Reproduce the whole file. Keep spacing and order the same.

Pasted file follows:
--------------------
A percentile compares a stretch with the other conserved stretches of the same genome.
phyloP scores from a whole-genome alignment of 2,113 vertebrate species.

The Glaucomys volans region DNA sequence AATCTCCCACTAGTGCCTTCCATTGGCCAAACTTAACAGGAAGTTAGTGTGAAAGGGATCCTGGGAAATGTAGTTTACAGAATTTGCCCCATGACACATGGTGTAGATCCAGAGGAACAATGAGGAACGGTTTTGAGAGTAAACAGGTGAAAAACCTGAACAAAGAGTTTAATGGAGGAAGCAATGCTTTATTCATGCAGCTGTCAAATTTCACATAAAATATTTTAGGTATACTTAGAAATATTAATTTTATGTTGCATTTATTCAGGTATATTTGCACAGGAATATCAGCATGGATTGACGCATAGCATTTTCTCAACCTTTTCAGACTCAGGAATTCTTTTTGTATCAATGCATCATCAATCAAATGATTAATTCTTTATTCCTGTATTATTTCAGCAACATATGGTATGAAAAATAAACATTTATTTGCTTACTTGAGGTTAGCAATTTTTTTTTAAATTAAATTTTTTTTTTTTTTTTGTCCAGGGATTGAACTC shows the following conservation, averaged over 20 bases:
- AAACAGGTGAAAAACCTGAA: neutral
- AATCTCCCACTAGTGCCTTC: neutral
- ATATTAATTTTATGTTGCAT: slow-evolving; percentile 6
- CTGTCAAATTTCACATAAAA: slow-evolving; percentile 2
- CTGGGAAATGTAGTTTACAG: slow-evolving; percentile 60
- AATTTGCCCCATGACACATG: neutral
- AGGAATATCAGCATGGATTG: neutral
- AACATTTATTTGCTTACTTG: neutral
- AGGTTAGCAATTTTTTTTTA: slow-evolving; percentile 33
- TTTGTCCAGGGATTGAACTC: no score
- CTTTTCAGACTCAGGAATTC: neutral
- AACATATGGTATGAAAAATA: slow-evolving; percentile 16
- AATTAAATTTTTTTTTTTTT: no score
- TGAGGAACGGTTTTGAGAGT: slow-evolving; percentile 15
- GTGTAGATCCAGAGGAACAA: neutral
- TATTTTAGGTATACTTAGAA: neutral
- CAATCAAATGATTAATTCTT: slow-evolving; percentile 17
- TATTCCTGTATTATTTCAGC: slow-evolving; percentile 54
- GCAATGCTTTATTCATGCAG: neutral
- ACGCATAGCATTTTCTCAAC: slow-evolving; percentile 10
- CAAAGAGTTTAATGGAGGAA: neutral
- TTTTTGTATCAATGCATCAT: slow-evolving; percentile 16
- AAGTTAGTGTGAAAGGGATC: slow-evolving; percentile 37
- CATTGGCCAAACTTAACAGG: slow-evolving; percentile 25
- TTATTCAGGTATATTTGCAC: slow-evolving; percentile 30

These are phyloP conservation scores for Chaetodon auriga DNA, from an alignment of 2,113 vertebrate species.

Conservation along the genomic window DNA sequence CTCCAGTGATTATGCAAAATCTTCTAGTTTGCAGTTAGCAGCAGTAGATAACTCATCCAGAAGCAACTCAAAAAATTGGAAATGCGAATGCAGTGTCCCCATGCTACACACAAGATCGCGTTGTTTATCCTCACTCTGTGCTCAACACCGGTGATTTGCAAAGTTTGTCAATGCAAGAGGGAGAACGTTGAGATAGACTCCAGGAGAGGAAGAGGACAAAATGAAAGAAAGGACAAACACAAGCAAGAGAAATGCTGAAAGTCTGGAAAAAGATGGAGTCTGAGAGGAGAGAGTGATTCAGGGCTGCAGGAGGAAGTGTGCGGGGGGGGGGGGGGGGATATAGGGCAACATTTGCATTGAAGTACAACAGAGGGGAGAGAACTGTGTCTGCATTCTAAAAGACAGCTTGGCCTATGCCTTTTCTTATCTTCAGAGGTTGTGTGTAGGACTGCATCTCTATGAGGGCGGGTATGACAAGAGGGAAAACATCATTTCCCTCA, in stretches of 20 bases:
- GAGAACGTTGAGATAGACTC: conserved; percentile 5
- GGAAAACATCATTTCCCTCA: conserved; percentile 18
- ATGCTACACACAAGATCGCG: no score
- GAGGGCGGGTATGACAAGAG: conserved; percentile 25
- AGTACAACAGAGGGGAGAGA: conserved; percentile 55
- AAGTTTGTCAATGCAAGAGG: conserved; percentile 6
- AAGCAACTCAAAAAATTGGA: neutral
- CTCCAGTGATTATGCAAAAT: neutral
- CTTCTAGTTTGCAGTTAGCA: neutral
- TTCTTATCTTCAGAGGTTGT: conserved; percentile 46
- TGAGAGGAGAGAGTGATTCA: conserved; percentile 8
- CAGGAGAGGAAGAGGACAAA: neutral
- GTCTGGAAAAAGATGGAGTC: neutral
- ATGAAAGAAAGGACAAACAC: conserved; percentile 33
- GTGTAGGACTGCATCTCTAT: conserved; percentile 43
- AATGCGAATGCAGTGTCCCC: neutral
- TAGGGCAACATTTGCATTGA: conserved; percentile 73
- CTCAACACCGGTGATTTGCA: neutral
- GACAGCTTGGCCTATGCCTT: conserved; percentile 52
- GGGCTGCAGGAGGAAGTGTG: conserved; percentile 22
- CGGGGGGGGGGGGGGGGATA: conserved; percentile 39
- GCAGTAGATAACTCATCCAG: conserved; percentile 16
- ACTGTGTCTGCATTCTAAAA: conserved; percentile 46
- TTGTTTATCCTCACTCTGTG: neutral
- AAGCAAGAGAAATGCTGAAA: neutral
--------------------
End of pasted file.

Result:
A percentile compares a stretch with the other conserved stretches of the same genome.
phyloP scores from a whole-genome alignment of 2,113 vertebrate species.

The Glaucomys volans region DNA sequence AATCTCCCACTAGTGCCTTCCATTGGCCAAACTTAACAGGAAGTTAGTGTGAAAGGGATCCTGGGAAATGTAGTTTACAGAATTTGCCCCATGACACATGGTGTAGATCCAGAGGAACAATGAGGAACGGTTTTGAGAGTAAACAGGTGAAAAACCTGAACAAAGAGTTTAATGGAGGAAGCAATGCTTTATTCATGCAGCTGTCAAATTTCACATAAAATATTTTAGGTATACTTAGAAATATTAATTTTATGTTGCATTTATTCAGGTATATTTGCACAGGAATATCAGCATGGATTGACGCATAGCATTTTCTCAACCTTTTCAGACTCAGGAATTCTTTTTGTATCAATGCATCATCAATCAAATGATTAATTCTTTATTCCTGTATTATTTCAGCAACATATGGTATGAAAAATAAACATTTATTTGCTTACTTGAGGTTAGCAATTTTTTTTTAAATTAAATTTTTTTTTTTTTTTTGTCCAGGGATTGAACTC shows the following conservation, averaged over 20 bases:
- AAACAGGTGAAAAACCTGAA: neutral
- AATCTCCCACTAGTGCCTTC: neutral
- ATATTAATTTTATGTTGCAT: slow-evolving; percentile 6
- CTGTCAAATTTCACATAAAA: slow-evolving; percentile 2
- CTGGGAAATGTAGTTTACAG: slow-evolving; percentile 60
- AATTTGCCCCATGACACATG: neutral
- AGGAATATCAGCATGGATTG: neutral
- AACATTTATTTGCTTACTTG: neutral
- AGGTTAGCAATTTTTTTTTA: slow-evolving; percentile 33
- TTTGTCCAGGGATTGAACTC: no score
- CTTTTCAGACTCAGGAATTC: neutral
- AACATATGGTATGAAAAATA: slow-evolving; percentile 16
- AATTAAATTTTTTTTTTTTT: no score
- TGAGGAACGGTTTTGAGAGT: slow-evolving; percentile 15
- GTGTAGATCCAGAGGAACAA: neutral
- TATTTTAGGTATACTTAGAA: neutral
- CAATCAAATGATTAATTCTT: slow-evolving; percentile 17
- TATTCCTGTATTATTTCAGC: slow-evolving; percentile 54
- GCAATGCTTTATTCATGCAG: neutral
- ACGCATAGCATTTTCTCAAC: slow-evolving; percentile 10
- CAAAGAGTTTAATGGAGGAA: neutral
- TTTTTGTATCAATGCATCAT: slow-evolving; percentile 16
- AAGTTAGTGTGAAAGGGATC: slow-evolving; percentile 37
- CATTGGCCAAACTTAACAGG: slow-evolving; percentile 25
- TTATTCAGGTATATTTGCAC: slow-evolving; percentile 30

These are phyloP conservation scores for Chaetodon auriga DNA, from an alignment of 2,113 vertebrate species.

Conservation along the genomic window DNA sequence CTCCAGTGATTATGCAAAATCTTCTAGTTTGCAGTTAGCAGCAGTAGATAACTCATCCAGAAGCAACTCAAAAAATTGGAAATGCGAATGCAGTGTCCCCATGCTACACACAAGATCGCGTTGTTTATCCTCACTCTGTGCTCAACACCGGTGATTTGCAAAGTTTGTCAATGCAAGAGGGAGAACGTTGAGATAGACTCCAGGAGAGGAAGAGGACAAAATGAAAGAAAGGACAAACACAAGCAAGAGAAATGCTGAAAGTCTGGAAAAAGATGGAGTCTGAGAGGAGAGAGTGATTCAGGGCTGCAGGAGGAAGTGTGCGGGGGGGGGGGGGGGGATATAGGGCAACATTTGCATTGAAGTACAACAGAGGGGAGAGAACTGTGTCTGCATTCTAAAAGACAGCTTGGCCTATGCCTTTTCTTATCTTCAGAGGTTGTGTGTAGGACTGCATCTCTATGAGGGCGGGTATGACAAGAGGGAAAACATCATTTCCCTCA, in stretches of 20 bases:
- GAGAACGTTGAGATAGACTC: conserved; percentile 5
- GGAAAACATCATTTCCCTCA: conserved; percentile 18
- ATGCTACACACAAGATCGCG: no score
- GAGGGCGGGTATGACAAGAG: conserved; percentile 25
- AGTACAACAGAGGGGAGAGA: conserved; percentile 55
- AAGTTTGTCAATGCAAGAGG: conserved; percentile 6
- AAGCAACTCAAAAAATTGGA: neutral
- CTCCAGTGATTATGCAAAAT: neutral
- CTTCTAGTTTGCAGTTAGCA: neutral
- TTCTTATCTTCAGAGGTTGT: conserved; percentile 46
- TGAGAGGAGAGAGTGATTCA: conserved; percentile 8
- CAGGAGAGGAAGAGGACAAA: neutral
- GTCTGGAAAAAGATGGAGTC: neutral
- ATGAAAGAAAGGACAAACAC: conserved; percentile 33
- GTGTAGGACTGCATCTCTAT: conserved; percentile 43
- AATGCGAATGCAGTGTCCCC: neutral
- TAGGGCAACATTTGCATTGA: conserved; percentile 73
- CTCAACACCGGTGATTTGCA: neutral
- GACAGCTTGGCCTATGCCTT: conserved; percentile 52
- GGGCTGCAGGAGGAAGTGTG: conserved; percentile 22
- CGGGGGGGGGGGGGGGGATA: conserved; percentile 39
- GCAGTAGATAACTCATCCAG: conserved; percentile 16
- ACTGTGTCTGCATTCTAAAA: conserved; percentile 46
- TTGTTTATCCTCACTCTGTG: neutral
- AAGCAAGAGAAATGCTGAAA: neutral